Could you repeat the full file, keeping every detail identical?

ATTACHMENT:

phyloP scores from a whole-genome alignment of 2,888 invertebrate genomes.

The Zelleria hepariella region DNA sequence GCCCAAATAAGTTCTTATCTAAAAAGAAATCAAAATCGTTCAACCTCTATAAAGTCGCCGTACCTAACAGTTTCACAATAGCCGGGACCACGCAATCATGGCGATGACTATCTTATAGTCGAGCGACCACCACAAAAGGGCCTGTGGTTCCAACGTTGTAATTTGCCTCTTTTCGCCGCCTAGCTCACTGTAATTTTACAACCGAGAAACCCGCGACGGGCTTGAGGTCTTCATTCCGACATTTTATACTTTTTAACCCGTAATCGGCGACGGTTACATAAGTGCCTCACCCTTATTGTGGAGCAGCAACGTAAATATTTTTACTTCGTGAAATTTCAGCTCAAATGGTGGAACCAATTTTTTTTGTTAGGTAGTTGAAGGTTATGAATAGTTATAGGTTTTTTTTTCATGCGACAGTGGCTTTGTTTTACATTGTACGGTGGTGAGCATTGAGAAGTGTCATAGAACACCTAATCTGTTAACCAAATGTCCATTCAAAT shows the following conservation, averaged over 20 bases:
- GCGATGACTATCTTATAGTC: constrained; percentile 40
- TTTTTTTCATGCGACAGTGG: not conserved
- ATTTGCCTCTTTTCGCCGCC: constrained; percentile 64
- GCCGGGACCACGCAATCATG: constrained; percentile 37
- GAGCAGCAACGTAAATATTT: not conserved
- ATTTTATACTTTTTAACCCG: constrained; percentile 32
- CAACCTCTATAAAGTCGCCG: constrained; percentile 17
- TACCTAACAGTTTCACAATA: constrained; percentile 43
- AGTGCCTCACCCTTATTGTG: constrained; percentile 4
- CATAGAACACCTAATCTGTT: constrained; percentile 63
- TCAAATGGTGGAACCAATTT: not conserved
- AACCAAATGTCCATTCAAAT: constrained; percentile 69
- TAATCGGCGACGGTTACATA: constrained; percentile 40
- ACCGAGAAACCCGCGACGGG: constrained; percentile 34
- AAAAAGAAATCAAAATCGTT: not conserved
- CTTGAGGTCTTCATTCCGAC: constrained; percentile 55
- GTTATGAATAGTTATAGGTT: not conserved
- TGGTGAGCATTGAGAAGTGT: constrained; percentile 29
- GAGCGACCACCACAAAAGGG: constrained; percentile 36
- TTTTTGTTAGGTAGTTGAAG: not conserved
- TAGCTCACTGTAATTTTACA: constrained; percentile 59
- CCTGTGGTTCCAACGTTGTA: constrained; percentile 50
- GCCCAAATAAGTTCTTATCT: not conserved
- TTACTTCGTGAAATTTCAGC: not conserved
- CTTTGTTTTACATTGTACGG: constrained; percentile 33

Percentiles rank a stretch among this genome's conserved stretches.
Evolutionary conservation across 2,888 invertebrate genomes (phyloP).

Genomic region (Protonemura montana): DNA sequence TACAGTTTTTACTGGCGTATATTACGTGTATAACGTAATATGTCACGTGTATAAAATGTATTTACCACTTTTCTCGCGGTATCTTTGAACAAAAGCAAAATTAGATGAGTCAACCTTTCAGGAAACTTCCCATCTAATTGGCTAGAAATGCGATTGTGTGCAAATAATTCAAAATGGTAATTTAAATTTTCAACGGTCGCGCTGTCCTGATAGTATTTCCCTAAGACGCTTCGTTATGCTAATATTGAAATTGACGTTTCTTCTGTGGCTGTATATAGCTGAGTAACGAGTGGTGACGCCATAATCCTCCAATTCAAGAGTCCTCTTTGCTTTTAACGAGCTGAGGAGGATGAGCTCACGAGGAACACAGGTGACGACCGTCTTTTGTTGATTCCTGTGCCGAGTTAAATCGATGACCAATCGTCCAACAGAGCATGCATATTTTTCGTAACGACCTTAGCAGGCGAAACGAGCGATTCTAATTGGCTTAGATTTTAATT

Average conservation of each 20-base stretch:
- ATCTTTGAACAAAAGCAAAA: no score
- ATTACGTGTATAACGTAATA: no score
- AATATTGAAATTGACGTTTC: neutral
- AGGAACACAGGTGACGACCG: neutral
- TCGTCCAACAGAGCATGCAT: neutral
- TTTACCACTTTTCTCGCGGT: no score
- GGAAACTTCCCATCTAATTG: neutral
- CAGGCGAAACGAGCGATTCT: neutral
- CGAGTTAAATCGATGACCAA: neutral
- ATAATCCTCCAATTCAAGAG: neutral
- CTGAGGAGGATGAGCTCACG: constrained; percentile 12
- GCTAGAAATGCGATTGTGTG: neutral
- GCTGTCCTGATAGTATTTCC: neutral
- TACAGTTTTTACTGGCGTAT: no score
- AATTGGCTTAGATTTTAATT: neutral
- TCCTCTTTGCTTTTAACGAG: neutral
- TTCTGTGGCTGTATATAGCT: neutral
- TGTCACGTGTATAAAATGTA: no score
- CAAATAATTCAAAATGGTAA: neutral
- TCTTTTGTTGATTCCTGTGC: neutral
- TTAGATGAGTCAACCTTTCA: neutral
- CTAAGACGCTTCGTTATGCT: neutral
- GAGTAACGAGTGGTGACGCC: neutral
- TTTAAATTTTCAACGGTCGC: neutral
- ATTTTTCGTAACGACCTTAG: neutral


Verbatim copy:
phyloP scores from a whole-genome alignment of 2,888 invertebrate genomes.

The Zelleria hepariella region DNA sequence GCCCAAATAAGTTCTTATCTAAAAAGAAATCAAAATCGTTCAACCTCTATAAAGTCGCCGTACCTAACAGTTTCACAATAGCCGGGACCACGCAATCATGGCGATGACTATCTTATAGTCGAGCGACCACCACAAAAGGGCCTGTGGTTCCAACGTTGTAATTTGCCTCTTTTCGCCGCCTAGCTCACTGTAATTTTACAACCGAGAAACCCGCGACGGGCTTGAGGTCTTCATTCCGACATTTTATACTTTTTAACCCGTAATCGGCGACGGTTACATAAGTGCCTCACCCTTATTGTGGAGCAGCAACGTAAATATTTTTACTTCGTGAAATTTCAGCTCAAATGGTGGAACCAATTTTTTTTGTTAGGTAGTTGAAGGTTATGAATAGTTATAGGTTTTTTTTTCATGCGACAGTGGCTTTGTTTTACATTGTACGGTGGTGAGCATTGAGAAGTGTCATAGAACACCTAATCTGTTAACCAAATGTCCATTCAAAT shows the following conservation, averaged over 20 bases:
- GCGATGACTATCTTATAGTC: constrained; percentile 40
- TTTTTTTCATGCGACAGTGG: not conserved
- ATTTGCCTCTTTTCGCCGCC: constrained; percentile 64
- GCCGGGACCACGCAATCATG: constrained; percentile 37
- GAGCAGCAACGTAAATATTT: not conserved
- ATTTTATACTTTTTAACCCG: constrained; percentile 32
- CAACCTCTATAAAGTCGCCG: constrained; percentile 17
- TACCTAACAGTTTCACAATA: constrained; percentile 43
- AGTGCCTCACCCTTATTGTG: constrained; percentile 4
- CATAGAACACCTAATCTGTT: constrained; percentile 63
- TCAAATGGTGGAACCAATTT: not conserved
- AACCAAATGTCCATTCAAAT: constrained; percentile 69
- TAATCGGCGACGGTTACATA: constrained; percentile 40
- ACCGAGAAACCCGCGACGGG: constrained; percentile 34
- AAAAAGAAATCAAAATCGTT: not conserved
- CTTGAGGTCTTCATTCCGAC: constrained; percentile 55
- GTTATGAATAGTTATAGGTT: not conserved
- TGGTGAGCATTGAGAAGTGT: constrained; percentile 29
- GAGCGACCACCACAAAAGGG: constrained; percentile 36
- TTTTTGTTAGGTAGTTGAAG: not conserved
- TAGCTCACTGTAATTTTACA: constrained; percentile 59
- CCTGTGGTTCCAACGTTGTA: constrained; percentile 50
- GCCCAAATAAGTTCTTATCT: not conserved
- TTACTTCGTGAAATTTCAGC: not conserved
- CTTTGTTTTACATTGTACGG: constrained; percentile 33

Percentiles rank a stretch among this genome's conserved stretches.
Evolutionary conservation across 2,888 invertebrate genomes (phyloP).

Genomic region (Protonemura montana): DNA sequence TACAGTTTTTACTGGCGTATATTACGTGTATAACGTAATATGTCACGTGTATAAAATGTATTTACCACTTTTCTCGCGGTATCTTTGAACAAAAGCAAAATTAGATGAGTCAACCTTTCAGGAAACTTCCCATCTAATTGGCTAGAAATGCGATTGTGTGCAAATAATTCAAAATGGTAATTTAAATTTTCAACGGTCGCGCTGTCCTGATAGTATTTCCCTAAGACGCTTCGTTATGCTAATATTGAAATTGACGTTTCTTCTGTGGCTGTATATAGCTGAGTAACGAGTGGTGACGCCATAATCCTCCAATTCAAGAGTCCTCTTTGCTTTTAACGAGCTGAGGAGGATGAGCTCACGAGGAACACAGGTGACGACCGTCTTTTGTTGATTCCTGTGCCGAGTTAAATCGATGACCAATCGTCCAACAGAGCATGCATATTTTTCGTAACGACCTTAGCAGGCGAAACGAGCGATTCTAATTGGCTTAGATTTTAATT

Average conservation of each 20-base stretch:
- ATCTTTGAACAAAAGCAAAA: no score
- ATTACGTGTATAACGTAATA: no score
- AATATTGAAATTGACGTTTC: neutral
- AGGAACACAGGTGACGACCG: neutral
- TCGTCCAACAGAGCATGCAT: neutral
- TTTACCACTTTTCTCGCGGT: no score
- GGAAACTTCCCATCTAATTG: neutral
- CAGGCGAAACGAGCGATTCT: neutral
- CGAGTTAAATCGATGACCAA: neutral
- ATAATCCTCCAATTCAAGAG: neutral
- CTGAGGAGGATGAGCTCACG: constrained; percentile 12
- GCTAGAAATGCGATTGTGTG: neutral
- GCTGTCCTGATAGTATTTCC: neutral
- TACAGTTTTTACTGGCGTAT: no score
- AATTGGCTTAGATTTTAATT: neutral
- TCCTCTTTGCTTTTAACGAG: neutral
- TTCTGTGGCTGTATATAGCT: neutral
- TGTCACGTGTATAAAATGTA: no score
- CAAATAATTCAAAATGGTAA: neutral
- TCTTTTGTTGATTCCTGTGC: neutral
- TTAGATGAGTCAACCTTTCA: neutral
- CTAAGACGCTTCGTTATGCT: neutral
- GAGTAACGAGTGGTGACGCC: neutral
- TTTAAATTTTCAACGGTCGC: neutral
- ATTTTTCGTAACGACCTTAG: neutral